It’s more common than you think to have a cat who keeps urinating in your bed. A cat who consistently pees outside their litter box, or on their owner’s possessions, is one of the most common issues that cat owners face. Read on to see what the two main causes of this problem are, and what you can do about it.
How Can I Stop My Cat From Peeing In My Bed?
Is your cat peeing in your bed, on your rugs, or on your dirty (or clean!) laundry? Well, he’s not just being naughty, there is always a reason behind this kind of behavior. With a little detective work, you can figure out what is wrong, and can correct this most unwanted behavior.
There are two main causes as to why this can happen:
It is possible that your cat could be exhibiting this behavior because there is something physically wrong. A few of the common medical conditions that could cause it are stones, bladder cancer, a simple urinary tract infection, or feline interstitial cystitis.
If your cat does have a medical problem, and it is causing him or her pain when they urinate, they may associate that pain with the litter box, even though the litter box is not really the source of the pain. Your bed may represent a place that is warm and comforting – and your cat might think it would be a non-painful place to go.
Since many cats are prone to urinary tract problems, it would be a good idea to get them checked out by your vet. Definitely, if you notice your cat straining while urinating or traces of blood in the urine, be sure to get your cat to the vet as soon as possible.
Once you have ruled out any medical causes for urinating outside the litter box, you have to consider the behavioral causes. It is possible, particularly if your cat is male, that they could be spraying to mark their territory. If spraying is the cause, usually there will be urine present on vertical surfaces, like walls, as well as flat surfaces like your bed.
Other causes could be that there is something about the litter box itself that could be causing the cat to use other places in your home. It could be that it isn’t being cleaned often enough, or there may be some lingering smell turning them off. Some cats are so fussy that they just don’t like the type of litter that you’re using!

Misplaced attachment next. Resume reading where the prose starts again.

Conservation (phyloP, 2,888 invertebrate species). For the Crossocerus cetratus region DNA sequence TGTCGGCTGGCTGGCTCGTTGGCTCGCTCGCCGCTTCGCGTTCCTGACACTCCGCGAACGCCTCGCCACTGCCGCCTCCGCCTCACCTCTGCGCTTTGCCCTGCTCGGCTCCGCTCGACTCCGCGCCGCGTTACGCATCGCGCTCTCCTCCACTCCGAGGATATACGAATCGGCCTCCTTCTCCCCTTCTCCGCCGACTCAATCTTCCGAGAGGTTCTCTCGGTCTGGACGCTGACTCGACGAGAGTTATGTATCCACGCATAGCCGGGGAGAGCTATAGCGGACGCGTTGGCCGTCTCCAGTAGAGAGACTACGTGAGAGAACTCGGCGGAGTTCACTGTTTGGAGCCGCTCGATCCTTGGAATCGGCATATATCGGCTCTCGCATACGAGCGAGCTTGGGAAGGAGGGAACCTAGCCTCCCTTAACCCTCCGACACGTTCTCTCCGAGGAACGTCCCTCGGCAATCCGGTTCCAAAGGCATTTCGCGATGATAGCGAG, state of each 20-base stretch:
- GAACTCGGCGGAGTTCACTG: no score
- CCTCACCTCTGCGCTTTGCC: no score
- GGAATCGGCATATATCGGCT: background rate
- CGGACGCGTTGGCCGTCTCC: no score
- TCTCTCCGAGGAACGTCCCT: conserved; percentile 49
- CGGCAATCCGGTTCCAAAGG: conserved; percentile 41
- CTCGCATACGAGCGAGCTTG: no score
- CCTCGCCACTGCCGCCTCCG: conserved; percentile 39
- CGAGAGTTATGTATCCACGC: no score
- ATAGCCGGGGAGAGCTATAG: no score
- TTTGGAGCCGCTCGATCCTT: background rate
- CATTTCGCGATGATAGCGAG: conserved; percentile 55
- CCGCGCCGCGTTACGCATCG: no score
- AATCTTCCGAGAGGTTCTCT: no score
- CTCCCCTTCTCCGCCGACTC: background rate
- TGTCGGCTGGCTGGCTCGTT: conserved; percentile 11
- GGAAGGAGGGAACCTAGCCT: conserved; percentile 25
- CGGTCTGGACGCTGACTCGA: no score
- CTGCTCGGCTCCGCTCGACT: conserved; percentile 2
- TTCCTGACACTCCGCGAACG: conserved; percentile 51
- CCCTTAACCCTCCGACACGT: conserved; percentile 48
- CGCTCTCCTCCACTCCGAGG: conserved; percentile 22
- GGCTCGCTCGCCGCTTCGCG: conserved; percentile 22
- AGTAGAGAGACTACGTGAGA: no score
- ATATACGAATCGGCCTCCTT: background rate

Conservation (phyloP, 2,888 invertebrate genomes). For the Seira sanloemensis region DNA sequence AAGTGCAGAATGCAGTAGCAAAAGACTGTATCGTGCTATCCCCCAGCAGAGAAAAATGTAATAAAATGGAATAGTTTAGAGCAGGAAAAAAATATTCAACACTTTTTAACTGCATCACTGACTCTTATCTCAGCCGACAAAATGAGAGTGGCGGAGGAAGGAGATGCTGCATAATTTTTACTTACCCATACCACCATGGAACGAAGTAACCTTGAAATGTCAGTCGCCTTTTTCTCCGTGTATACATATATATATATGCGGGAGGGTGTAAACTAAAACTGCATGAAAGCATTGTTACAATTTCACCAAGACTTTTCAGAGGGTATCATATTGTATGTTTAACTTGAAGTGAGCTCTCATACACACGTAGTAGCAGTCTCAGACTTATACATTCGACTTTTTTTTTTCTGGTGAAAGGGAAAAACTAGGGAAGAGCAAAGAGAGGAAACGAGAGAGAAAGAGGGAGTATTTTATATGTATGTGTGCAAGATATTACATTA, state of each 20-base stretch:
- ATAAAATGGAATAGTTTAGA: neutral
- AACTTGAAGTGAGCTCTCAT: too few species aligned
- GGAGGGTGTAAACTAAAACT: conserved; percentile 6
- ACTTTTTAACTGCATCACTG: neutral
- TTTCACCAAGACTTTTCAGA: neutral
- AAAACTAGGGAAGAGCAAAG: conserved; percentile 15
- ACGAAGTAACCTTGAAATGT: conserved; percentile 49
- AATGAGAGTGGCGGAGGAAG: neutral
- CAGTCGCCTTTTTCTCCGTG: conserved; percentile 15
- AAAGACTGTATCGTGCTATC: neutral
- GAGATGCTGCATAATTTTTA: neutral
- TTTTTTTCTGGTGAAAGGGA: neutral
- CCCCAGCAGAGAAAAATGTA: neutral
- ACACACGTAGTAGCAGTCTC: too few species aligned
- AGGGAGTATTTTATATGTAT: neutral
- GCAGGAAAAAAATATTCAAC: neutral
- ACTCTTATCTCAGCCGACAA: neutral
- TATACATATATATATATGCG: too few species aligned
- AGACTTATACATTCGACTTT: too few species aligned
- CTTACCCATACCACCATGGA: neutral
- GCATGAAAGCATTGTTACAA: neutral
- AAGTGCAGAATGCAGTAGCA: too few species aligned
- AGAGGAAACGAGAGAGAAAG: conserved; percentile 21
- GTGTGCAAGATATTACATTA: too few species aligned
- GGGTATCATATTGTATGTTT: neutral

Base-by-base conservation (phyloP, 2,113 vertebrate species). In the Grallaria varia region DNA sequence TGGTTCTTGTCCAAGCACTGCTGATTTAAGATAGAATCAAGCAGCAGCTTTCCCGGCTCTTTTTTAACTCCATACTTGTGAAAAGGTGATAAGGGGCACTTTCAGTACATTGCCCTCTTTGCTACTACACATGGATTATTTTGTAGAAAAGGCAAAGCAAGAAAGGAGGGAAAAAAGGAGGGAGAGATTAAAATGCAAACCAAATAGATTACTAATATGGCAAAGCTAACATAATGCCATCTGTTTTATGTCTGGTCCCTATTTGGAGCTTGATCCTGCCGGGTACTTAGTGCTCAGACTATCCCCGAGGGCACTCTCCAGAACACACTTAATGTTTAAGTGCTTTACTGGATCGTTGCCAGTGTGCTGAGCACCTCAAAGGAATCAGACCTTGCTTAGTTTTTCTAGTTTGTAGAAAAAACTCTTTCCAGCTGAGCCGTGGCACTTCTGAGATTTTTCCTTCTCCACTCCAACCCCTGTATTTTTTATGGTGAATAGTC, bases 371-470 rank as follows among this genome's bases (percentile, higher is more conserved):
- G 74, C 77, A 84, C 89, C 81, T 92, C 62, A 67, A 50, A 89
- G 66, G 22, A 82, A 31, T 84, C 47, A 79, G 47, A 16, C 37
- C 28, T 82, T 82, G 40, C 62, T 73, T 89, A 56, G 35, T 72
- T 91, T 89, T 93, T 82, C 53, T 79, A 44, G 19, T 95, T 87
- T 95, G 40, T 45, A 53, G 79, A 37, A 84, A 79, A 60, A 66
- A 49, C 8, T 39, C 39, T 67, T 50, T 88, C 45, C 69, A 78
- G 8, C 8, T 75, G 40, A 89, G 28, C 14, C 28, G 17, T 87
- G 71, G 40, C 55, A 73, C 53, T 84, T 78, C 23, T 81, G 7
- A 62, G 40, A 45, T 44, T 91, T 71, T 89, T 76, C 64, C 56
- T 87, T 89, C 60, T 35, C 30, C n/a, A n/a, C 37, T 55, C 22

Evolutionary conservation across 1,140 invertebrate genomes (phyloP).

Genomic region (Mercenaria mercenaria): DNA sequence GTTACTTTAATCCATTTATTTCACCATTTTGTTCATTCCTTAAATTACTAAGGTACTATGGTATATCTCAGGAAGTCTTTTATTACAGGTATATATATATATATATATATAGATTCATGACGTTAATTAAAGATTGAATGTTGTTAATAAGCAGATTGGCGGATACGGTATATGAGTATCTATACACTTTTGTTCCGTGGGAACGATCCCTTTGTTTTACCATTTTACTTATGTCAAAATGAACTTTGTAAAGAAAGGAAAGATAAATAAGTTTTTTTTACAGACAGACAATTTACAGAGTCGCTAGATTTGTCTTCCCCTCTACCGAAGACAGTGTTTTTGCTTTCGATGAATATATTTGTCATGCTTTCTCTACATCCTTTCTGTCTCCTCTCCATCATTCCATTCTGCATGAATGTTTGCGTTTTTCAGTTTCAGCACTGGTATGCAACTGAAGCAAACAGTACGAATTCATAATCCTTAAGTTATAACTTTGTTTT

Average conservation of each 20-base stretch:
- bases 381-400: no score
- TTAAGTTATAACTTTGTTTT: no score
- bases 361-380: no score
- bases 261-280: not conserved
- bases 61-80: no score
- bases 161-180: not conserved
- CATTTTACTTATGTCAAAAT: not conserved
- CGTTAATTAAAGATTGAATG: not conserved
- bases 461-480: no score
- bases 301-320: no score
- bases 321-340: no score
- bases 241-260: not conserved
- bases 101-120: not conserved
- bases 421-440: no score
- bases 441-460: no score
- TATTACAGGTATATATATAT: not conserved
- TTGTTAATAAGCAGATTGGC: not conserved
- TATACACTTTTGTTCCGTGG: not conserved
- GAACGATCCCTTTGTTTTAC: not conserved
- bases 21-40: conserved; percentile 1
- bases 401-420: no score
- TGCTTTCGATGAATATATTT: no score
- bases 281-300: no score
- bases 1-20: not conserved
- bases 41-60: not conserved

Especially with younger cats, they can also be confused about where they’re meant to be urinating.
Other common behavioral causes could be domestic reasons, such as moving to a new house, rearranging the furniture, or adding another pet to the household. Cats are creatures of habit and routine and major changes such as these can cause them to act out.
Cats that are being tormented by young children or picked on by other cats in the household may also act out in this way.
What Can I Do?
Once you have defined what is actually the cause of your cat peeing outside the litter box, you can then take steps to correct it. Once you have figured out what the issue is, it’s imperative to address the problem quickly, otherwise your cat could settle into the routine of going where they shouldn’t, and it can be even harder to correct.
First, make sure that you thoroughly clean all places in your home where your cat has previously urinated. You don’t want the smell to encourage your cat to keep going back to that spot. One of the next things you will want to do, particularly if you have more than one cat, is to add another litter box. The general rule is one litter box per cat, plus one more, to make it as convenient as possible for your cat to use the litter box.
You could also try different kinds of litter boxes until you find one that your cat appreciates – some cats like the privacy of an enclosed litter box while others prefer open ones. Another option would be to try different types in litter in several different litter boxes. Also, be sure your litter boxes are in somewhat private places – most cats prefer to do their business in private.
Be sure to clean out your litter boxes very regularly, at least once a day. Cats are extremely clean creatures by nature – they spend a large chunk of their waking time grooming – and a dirty litter box is only going to encourage your cat to not use it. Think about it, you wouldn’t want to use a toilet that hadn’t been flushed for a few days either.
If stress is the problem, try to identify the problem and do what you can to make things calm for your cat.
If you have tried all the previous suggestions and nothing has seemed to work, a safe bet is to consult your vet. As a professional, they will have the solutions to solve any behavioral problem or will know someone who can.
Have you ever had this problem with your cat? If so, how were you able to solve it?
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